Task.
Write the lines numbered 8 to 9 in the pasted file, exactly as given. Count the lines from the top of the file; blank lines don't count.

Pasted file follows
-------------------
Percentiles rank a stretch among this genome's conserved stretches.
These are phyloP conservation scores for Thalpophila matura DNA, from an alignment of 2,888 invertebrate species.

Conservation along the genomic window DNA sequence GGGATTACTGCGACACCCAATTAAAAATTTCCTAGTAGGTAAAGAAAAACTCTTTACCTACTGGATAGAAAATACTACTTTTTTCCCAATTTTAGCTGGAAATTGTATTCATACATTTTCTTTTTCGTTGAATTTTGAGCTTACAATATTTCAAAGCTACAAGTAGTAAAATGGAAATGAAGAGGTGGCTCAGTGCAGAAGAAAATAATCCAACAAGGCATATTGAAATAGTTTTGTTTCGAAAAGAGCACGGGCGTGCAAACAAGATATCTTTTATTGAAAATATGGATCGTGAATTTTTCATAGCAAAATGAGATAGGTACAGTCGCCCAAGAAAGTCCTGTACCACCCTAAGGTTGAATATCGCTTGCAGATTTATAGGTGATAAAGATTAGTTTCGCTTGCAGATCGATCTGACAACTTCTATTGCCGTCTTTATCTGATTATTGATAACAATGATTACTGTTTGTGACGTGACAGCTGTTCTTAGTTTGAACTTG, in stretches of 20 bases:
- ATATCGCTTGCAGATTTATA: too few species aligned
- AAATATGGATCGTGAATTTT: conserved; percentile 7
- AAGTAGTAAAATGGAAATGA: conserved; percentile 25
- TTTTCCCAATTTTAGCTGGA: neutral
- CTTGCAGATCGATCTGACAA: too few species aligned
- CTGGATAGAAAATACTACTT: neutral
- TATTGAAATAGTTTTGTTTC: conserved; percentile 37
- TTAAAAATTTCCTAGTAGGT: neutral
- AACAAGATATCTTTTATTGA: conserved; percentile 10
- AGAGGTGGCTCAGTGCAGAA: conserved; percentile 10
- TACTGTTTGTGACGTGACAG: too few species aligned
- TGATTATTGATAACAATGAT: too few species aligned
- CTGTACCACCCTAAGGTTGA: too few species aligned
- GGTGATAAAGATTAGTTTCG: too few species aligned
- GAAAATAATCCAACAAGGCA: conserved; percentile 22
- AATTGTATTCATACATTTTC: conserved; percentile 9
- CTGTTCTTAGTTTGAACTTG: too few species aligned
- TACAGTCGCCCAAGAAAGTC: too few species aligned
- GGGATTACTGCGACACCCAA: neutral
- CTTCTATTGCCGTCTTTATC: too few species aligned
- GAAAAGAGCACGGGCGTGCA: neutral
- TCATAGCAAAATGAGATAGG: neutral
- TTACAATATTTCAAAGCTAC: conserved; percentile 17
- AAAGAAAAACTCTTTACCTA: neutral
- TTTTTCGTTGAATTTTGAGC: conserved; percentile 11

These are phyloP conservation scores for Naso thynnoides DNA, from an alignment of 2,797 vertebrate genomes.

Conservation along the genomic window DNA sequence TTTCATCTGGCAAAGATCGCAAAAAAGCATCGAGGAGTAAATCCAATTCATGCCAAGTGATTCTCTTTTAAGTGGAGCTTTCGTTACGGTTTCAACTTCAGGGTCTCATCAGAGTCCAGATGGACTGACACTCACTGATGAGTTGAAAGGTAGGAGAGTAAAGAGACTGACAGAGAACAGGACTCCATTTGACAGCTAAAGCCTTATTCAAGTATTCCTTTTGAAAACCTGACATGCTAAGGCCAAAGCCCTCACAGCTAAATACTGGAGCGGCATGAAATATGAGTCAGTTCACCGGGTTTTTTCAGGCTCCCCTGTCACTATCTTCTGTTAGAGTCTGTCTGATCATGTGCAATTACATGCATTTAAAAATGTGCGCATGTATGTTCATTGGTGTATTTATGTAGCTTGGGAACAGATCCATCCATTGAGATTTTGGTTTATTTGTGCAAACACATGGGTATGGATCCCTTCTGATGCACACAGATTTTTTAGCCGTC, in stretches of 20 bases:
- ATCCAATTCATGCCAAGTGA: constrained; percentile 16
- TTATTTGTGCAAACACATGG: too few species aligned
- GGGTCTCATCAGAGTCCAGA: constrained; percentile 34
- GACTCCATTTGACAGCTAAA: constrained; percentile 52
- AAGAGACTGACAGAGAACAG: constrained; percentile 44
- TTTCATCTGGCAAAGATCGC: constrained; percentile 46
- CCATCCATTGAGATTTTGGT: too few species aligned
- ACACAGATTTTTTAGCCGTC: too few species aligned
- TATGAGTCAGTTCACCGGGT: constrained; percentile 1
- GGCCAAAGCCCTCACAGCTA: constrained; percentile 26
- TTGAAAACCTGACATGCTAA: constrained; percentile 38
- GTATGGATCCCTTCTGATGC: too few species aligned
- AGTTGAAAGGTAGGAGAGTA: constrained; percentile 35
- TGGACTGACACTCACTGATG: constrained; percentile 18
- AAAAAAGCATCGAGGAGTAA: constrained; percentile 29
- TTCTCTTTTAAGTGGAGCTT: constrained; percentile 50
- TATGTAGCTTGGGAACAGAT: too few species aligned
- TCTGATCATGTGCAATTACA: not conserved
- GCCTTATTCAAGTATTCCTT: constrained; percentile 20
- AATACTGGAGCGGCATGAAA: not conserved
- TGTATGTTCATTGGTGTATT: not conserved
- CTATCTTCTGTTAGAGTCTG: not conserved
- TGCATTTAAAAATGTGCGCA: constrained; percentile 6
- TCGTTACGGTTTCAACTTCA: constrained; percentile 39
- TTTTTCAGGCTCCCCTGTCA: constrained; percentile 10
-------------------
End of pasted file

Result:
- CTTGCAGATCGATCTGACAA: too few species aligned
- CTGGATAGAAAATACTACTT: neutral